My Lords, I understand that a number of industry-led pilots are already under way which are taking forward the kinds of initiative that the noble Baroness is talking about, and they have been able to take place within the current competition framework.

My Lords, I agree with my noble friend Lord Holmes that, for those without bank accounts, access to cash ATMs and to retailers which accept cash is crucial, and both are becoming rarer. Is there a role for the Department for Work and Pensions in helping pensioners who do not have bank accounts by issuing them with a prepaid card, topped up monthly, as it already does for universal credit claimants? This would give them financial inclusion and independence.

My Lords, the Government are committed to ensuring that all individuals have access to financial products, including a bank account, but the DWP recognises that some customers may be genuinely unable to open or manage a bank account. For those customers, payment is made via the payment exception service. My understanding is that this may already be available to a wider set of customers than the noble Lord referred to, but I will take up this point—as it is a very good one—with the DWP and get back to him.

My Lords, today another 12 sub-postmasters have had their convictions for fraud overturned, so would this be a good time for the Post Office to salvage its reputation by relaunching as a mutual with a cause of providing cash and the other services that communities need? Would the Minister agree with me that the “people’s bank” could be a useful step towards levelling up?

My Lords, I think I join noble Lords across this House in being shocked at the outcome of these cases and the ongoing issue. The Post Office has an incredibly important part to play in the provision of access to cash and free-to-use access to cash. The Government’s intention is that that role will continue.

My Lords, as we have heard, cash is essential for all sorts of reasons—for children, charities, savers and budgeting, or just for some people wanting to split a bill at the end of an evening. But as it is a critical infrastructure, would the Minister confirm that it is covered by the National Security and Investment Act, such that a beady eye is kept on the IT behind its provision so that that does not fall into hostile hands? Could she also outline the steps the Government are taking alongside industry to ensure the security of the IT systems which underlie that access to cash?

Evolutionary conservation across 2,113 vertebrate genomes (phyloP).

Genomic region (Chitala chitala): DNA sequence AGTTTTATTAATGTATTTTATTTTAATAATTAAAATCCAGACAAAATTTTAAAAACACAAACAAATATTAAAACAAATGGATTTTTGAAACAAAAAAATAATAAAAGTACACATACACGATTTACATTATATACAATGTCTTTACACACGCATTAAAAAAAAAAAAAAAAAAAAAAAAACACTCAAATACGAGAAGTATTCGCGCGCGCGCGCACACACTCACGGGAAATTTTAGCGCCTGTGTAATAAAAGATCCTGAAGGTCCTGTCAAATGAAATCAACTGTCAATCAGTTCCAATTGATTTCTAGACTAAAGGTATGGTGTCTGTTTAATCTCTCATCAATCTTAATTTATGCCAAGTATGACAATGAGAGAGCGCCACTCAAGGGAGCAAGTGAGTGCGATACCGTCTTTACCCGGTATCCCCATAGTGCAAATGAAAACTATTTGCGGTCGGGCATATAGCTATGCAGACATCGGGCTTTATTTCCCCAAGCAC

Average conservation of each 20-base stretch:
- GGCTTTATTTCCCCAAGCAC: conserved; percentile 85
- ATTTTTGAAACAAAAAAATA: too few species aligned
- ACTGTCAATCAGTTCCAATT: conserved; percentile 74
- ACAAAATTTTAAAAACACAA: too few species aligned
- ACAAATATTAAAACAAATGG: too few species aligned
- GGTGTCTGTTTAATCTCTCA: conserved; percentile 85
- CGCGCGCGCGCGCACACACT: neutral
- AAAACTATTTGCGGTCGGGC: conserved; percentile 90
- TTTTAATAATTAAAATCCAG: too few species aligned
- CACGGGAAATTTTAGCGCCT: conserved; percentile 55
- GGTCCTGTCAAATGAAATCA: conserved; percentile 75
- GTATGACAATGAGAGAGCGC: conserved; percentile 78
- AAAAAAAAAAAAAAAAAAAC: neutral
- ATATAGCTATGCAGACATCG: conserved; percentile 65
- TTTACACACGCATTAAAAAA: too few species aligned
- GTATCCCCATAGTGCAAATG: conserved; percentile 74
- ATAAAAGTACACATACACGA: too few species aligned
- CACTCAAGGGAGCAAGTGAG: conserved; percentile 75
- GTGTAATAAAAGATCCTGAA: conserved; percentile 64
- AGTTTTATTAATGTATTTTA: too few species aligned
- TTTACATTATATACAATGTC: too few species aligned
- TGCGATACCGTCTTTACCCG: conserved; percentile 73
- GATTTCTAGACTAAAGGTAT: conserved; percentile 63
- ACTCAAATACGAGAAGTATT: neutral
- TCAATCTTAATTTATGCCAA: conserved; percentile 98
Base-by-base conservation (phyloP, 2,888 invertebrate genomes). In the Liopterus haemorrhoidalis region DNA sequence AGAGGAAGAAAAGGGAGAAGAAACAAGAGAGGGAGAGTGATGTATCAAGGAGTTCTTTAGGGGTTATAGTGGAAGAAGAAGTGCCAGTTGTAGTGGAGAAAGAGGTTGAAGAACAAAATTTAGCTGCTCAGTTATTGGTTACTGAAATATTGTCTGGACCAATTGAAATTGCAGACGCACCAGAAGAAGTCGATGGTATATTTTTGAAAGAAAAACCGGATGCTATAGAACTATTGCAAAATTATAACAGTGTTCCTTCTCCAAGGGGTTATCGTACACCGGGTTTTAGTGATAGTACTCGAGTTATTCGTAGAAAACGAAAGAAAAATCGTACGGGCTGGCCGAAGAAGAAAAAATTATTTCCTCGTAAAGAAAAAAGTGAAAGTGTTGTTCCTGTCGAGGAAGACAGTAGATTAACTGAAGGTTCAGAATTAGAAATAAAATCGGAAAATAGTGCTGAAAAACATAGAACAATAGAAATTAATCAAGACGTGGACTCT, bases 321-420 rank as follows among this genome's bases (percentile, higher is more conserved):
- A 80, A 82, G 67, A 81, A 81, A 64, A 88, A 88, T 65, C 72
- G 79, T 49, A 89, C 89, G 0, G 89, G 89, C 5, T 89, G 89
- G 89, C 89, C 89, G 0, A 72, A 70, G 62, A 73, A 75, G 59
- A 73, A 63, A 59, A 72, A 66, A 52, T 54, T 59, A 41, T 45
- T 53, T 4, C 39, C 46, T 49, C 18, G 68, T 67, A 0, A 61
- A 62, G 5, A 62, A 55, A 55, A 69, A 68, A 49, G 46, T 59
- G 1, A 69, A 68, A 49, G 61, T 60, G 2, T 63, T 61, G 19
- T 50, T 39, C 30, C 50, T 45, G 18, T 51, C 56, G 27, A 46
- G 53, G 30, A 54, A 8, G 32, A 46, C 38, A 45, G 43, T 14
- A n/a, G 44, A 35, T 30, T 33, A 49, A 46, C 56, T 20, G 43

My Lords, as I said in my initial Answer, designation of the UK’s critical national infrastructure is sensitive. However, financial services more broadly are an area of infrastructure covered by CNI. In terms of operational resilience, the noble Baroness is absolutely right. In March, the Bank of England, the PRA and the FCA published a joint policy statement on operational resilience for the finance sector. This clarifies and sets new expectations for firms to improve their operational resilience and comes into effect from March 2022.

My Lords, I am much encouraged by my noble friend’s answers to date. But is she also aware that many companies appear to be quite actively discouraging the use of cheques and that many people wish to see them maintained?

My Lords, the Government have committed to financial inclusion in all its forms. As I said, we are taking forward this action on access to cash. We also want to look at more modern methods of payment and make sure that those who may have trouble accessing them have help and that they are made as accessible as possible to everyone in the country.

My Lords, does the Minister agree with me that the Financial Conduct Authority should be given overall responsibility for maintaining a well-functioning cash infrastructure as part of its proposed new duty of care to consumers? Can the Government provide details of what discussions they have had with the regulator about it taking on this role and the additional powers it may need in order to do so effectively?

My Lords, the Government propose that the FCA is the lead regulator for the provision of cash withdrawal and depositing facilities. There are other regulators that have a role to play in access to cash—for example, the Payment Systems Regulator and the Bank of England. The Government convene all those regulators together on a regular basis to make sure that they are all working together properly.